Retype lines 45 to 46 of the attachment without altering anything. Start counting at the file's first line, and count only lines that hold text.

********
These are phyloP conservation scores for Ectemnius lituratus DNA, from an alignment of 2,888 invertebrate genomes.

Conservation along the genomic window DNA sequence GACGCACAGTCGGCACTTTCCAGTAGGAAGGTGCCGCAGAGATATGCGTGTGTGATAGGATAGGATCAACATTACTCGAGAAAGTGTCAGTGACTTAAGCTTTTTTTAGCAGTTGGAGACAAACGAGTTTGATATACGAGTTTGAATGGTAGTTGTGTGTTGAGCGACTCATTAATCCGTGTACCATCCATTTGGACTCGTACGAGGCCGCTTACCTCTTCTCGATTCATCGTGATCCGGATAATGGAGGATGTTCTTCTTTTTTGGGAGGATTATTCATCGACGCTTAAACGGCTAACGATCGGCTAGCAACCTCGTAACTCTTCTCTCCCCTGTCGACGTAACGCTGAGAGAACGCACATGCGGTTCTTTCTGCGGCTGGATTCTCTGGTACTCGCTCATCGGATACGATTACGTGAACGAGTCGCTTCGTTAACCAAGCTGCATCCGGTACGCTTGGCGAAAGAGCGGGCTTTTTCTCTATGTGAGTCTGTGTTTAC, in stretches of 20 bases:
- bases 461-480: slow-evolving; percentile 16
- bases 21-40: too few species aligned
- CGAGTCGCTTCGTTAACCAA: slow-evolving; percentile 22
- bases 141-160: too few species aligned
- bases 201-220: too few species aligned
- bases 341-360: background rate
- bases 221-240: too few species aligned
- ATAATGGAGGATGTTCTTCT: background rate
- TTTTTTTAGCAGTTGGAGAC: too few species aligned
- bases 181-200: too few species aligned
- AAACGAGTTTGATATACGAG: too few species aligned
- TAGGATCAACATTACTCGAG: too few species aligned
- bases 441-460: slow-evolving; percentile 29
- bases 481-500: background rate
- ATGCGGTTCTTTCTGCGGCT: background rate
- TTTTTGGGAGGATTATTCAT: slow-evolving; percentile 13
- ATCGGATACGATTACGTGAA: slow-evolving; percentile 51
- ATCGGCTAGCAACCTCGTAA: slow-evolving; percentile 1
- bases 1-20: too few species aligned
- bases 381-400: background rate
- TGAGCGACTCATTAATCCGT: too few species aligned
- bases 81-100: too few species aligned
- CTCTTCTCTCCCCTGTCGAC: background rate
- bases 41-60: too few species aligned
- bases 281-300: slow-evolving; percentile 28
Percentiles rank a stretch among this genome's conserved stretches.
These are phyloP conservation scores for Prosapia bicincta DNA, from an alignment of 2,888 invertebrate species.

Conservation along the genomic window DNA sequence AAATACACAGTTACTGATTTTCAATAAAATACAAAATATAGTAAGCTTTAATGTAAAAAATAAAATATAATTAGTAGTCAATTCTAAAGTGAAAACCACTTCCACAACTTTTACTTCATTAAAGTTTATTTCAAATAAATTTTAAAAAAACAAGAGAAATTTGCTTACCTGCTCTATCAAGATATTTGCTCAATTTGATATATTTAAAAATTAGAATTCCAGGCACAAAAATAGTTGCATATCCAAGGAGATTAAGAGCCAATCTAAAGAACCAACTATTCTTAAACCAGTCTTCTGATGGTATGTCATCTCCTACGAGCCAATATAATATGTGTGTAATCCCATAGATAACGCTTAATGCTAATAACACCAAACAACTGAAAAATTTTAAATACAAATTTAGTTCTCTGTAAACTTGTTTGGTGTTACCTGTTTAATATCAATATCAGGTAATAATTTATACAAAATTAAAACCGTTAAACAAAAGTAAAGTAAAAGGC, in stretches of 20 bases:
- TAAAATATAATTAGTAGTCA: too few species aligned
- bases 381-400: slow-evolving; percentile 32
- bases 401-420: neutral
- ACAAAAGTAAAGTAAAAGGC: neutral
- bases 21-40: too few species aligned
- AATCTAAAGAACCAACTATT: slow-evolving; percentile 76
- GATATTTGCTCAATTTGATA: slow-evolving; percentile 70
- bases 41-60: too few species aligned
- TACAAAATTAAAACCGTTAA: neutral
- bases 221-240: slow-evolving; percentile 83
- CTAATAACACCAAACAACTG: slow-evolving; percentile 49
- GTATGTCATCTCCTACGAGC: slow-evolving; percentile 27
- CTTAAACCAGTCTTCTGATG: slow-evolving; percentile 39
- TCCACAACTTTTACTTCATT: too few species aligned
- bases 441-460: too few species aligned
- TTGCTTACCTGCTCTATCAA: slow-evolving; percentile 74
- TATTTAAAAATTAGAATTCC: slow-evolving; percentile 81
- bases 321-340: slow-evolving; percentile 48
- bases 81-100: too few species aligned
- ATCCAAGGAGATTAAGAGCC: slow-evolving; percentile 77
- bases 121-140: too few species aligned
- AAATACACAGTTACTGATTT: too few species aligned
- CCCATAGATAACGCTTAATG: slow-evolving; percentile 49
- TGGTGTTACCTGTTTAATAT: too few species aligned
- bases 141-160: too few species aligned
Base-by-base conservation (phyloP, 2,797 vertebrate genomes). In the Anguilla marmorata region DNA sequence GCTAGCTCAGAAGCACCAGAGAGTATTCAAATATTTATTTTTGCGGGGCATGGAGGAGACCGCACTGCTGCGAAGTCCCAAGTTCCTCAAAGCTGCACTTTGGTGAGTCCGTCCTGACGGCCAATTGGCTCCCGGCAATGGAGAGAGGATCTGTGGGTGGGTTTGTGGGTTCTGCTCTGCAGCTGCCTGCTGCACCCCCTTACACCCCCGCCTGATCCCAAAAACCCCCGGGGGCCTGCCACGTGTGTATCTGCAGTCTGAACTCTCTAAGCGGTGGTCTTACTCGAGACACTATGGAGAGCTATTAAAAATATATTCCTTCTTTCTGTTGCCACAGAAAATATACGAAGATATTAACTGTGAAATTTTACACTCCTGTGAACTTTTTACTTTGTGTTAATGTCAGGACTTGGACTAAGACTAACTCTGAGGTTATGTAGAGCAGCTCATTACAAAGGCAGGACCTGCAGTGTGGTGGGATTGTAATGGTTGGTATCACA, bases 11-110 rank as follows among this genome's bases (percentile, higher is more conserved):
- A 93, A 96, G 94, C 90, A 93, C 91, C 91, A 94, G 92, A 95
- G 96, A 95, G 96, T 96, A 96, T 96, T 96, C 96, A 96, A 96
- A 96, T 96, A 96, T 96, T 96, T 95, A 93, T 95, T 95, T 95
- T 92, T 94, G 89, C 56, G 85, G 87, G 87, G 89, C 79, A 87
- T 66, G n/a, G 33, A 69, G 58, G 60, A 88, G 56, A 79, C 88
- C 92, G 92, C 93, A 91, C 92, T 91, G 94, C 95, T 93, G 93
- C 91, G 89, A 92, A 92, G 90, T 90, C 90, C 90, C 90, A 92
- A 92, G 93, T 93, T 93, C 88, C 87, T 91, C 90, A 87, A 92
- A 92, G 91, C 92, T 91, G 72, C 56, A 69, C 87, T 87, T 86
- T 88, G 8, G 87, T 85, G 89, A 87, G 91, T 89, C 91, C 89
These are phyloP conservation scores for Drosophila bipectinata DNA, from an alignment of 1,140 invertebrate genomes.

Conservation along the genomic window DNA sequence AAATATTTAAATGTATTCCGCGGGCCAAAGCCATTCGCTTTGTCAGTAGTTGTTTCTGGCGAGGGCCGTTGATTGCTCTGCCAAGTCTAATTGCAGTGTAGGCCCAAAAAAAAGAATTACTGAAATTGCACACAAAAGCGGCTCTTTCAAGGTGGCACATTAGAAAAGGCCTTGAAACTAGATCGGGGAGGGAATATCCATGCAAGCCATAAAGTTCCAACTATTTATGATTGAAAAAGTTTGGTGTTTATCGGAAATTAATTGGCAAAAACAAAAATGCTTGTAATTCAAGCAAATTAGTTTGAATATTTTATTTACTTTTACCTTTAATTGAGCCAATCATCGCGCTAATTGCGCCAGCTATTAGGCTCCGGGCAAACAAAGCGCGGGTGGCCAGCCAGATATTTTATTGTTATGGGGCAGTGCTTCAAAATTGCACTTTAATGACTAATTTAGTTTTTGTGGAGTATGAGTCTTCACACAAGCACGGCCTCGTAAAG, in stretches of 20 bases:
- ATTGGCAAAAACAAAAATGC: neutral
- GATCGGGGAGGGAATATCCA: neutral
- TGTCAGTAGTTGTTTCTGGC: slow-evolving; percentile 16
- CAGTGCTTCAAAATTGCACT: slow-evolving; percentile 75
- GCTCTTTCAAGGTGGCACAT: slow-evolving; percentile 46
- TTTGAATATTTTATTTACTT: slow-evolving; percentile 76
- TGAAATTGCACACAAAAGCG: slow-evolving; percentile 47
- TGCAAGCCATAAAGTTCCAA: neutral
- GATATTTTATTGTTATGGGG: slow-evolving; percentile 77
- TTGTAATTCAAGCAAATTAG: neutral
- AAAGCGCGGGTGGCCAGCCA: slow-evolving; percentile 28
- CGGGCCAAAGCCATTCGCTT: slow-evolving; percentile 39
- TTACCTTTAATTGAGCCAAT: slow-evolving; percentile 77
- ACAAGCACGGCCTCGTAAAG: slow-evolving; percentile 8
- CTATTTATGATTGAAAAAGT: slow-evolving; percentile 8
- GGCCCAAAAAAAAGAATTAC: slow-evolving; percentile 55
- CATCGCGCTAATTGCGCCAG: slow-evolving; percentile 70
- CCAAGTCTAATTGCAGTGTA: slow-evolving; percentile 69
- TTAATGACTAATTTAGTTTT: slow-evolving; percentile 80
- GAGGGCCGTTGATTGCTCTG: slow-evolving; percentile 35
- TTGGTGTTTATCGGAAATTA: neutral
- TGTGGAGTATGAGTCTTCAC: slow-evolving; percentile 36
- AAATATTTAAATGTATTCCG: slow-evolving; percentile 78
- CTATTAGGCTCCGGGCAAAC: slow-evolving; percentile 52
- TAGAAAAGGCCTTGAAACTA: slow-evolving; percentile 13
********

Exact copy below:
- bases 441-460: too few species aligned
- TTGCTTACCTGCTCTATCAA: slow-evolving; percentile 74